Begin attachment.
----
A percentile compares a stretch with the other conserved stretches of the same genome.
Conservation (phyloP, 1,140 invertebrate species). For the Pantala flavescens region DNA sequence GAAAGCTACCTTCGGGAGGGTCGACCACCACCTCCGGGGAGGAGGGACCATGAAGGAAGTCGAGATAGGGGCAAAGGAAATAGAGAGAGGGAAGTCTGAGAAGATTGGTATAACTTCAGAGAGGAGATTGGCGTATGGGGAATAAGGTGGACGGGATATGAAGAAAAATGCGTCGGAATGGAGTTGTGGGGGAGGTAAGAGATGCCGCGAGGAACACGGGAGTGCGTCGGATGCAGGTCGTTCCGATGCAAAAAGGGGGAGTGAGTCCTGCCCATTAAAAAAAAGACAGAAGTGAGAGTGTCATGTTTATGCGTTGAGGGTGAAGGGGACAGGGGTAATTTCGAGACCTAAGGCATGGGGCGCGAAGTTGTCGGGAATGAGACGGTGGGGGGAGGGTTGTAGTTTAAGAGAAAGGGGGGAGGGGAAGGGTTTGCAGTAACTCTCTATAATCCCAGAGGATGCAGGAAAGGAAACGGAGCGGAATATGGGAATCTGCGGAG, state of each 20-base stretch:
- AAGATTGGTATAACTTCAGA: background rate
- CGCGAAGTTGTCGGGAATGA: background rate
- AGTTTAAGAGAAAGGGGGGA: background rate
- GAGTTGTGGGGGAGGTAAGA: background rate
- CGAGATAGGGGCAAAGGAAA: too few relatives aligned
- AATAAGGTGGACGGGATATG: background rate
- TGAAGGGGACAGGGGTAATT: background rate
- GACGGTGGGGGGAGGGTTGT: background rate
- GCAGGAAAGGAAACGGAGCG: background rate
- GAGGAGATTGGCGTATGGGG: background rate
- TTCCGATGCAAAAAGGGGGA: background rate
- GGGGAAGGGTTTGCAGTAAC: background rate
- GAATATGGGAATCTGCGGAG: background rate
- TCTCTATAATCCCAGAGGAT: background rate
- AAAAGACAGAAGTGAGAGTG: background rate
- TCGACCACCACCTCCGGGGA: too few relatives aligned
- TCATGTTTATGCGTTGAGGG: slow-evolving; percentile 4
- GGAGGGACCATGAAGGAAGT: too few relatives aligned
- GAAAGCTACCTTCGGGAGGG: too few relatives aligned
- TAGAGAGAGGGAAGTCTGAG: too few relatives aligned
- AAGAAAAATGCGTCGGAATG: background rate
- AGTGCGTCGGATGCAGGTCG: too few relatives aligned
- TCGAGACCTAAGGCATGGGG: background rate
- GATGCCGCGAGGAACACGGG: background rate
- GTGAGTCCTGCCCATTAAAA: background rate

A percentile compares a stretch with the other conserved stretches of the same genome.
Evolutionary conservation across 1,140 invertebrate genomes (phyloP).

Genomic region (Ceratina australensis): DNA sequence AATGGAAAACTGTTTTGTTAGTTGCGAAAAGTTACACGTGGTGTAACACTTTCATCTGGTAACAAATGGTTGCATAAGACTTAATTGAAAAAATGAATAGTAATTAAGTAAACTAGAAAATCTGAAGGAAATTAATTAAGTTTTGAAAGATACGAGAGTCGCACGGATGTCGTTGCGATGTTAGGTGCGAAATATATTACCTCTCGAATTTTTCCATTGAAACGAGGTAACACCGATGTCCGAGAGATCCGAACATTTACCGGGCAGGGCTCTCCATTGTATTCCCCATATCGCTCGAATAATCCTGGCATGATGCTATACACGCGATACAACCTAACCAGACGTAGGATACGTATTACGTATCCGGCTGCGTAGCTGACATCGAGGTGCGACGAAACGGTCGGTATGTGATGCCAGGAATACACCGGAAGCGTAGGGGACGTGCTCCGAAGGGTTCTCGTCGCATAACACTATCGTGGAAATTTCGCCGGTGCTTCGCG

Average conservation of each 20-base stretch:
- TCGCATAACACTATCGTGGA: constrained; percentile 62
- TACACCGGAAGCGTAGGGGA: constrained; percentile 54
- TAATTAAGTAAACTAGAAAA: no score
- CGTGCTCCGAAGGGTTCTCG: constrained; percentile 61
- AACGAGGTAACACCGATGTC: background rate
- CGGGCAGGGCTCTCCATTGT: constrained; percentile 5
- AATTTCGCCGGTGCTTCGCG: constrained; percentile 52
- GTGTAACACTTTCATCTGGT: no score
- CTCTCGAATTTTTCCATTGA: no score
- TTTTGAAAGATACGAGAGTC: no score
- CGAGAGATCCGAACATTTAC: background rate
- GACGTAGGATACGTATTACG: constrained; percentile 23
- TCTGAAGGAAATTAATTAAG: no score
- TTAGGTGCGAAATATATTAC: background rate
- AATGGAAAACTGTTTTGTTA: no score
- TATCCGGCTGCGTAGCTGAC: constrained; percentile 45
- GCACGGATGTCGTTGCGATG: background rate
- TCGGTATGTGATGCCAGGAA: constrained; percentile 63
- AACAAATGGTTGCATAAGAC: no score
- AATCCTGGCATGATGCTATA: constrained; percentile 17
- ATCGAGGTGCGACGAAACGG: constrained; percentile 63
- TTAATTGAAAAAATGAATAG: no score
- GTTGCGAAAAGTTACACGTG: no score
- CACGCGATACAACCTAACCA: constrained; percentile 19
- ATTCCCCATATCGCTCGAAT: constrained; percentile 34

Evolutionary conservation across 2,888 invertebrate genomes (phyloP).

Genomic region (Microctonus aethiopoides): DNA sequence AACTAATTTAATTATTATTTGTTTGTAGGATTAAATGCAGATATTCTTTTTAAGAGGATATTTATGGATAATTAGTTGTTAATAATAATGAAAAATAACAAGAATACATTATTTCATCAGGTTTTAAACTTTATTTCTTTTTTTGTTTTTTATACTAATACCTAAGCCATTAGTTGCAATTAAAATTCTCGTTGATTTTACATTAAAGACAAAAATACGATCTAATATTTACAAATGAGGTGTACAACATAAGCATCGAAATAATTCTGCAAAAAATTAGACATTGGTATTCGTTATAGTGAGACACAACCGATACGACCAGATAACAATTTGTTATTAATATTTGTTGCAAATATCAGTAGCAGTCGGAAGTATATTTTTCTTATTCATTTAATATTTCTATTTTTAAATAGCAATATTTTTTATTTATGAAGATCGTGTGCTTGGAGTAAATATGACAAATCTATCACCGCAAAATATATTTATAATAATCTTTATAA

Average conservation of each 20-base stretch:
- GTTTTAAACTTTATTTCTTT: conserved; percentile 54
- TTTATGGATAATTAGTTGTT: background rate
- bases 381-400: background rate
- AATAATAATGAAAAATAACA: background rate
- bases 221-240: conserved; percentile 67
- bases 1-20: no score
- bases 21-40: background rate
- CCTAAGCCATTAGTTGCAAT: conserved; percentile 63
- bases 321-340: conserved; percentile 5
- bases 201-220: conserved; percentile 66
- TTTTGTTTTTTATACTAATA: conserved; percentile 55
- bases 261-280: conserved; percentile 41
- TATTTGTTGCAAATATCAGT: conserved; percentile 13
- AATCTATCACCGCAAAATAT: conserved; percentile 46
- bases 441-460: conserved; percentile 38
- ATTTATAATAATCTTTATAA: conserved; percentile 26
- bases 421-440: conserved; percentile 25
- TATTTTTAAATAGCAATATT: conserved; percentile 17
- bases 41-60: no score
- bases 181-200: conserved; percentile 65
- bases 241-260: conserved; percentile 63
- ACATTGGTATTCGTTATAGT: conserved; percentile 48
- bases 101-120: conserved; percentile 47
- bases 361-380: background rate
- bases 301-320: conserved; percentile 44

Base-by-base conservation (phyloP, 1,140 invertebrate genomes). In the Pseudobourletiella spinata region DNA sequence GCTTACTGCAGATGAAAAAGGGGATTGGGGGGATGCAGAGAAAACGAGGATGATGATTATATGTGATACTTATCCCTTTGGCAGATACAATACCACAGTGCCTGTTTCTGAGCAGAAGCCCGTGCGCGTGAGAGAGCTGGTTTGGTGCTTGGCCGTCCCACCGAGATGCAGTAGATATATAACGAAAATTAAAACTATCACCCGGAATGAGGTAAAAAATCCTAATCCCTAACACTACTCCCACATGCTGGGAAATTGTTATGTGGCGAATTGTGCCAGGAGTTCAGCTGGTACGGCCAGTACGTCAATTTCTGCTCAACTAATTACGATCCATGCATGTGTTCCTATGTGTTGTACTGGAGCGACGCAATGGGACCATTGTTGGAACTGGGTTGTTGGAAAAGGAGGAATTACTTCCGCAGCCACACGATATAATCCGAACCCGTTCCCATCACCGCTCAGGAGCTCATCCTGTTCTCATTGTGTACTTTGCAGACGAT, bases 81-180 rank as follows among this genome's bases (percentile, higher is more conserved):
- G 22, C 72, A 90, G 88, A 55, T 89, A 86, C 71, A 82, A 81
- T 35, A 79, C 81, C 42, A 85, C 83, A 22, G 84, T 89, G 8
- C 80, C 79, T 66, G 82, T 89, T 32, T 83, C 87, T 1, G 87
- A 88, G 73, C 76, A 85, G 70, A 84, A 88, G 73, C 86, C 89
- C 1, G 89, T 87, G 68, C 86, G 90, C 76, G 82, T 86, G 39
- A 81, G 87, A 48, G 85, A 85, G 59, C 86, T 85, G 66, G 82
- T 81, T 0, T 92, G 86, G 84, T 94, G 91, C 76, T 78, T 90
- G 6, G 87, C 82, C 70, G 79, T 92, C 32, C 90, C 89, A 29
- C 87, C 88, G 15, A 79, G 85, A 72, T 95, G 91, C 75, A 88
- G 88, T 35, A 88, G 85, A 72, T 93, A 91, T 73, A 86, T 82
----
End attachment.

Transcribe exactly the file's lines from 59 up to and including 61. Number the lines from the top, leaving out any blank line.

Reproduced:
Average conservation of each 20-base stretch:
- GTTTTAAACTTTATTTCTTT: conserved; percentile 54
- TTTATGGATAATTAGTTGTT: background rate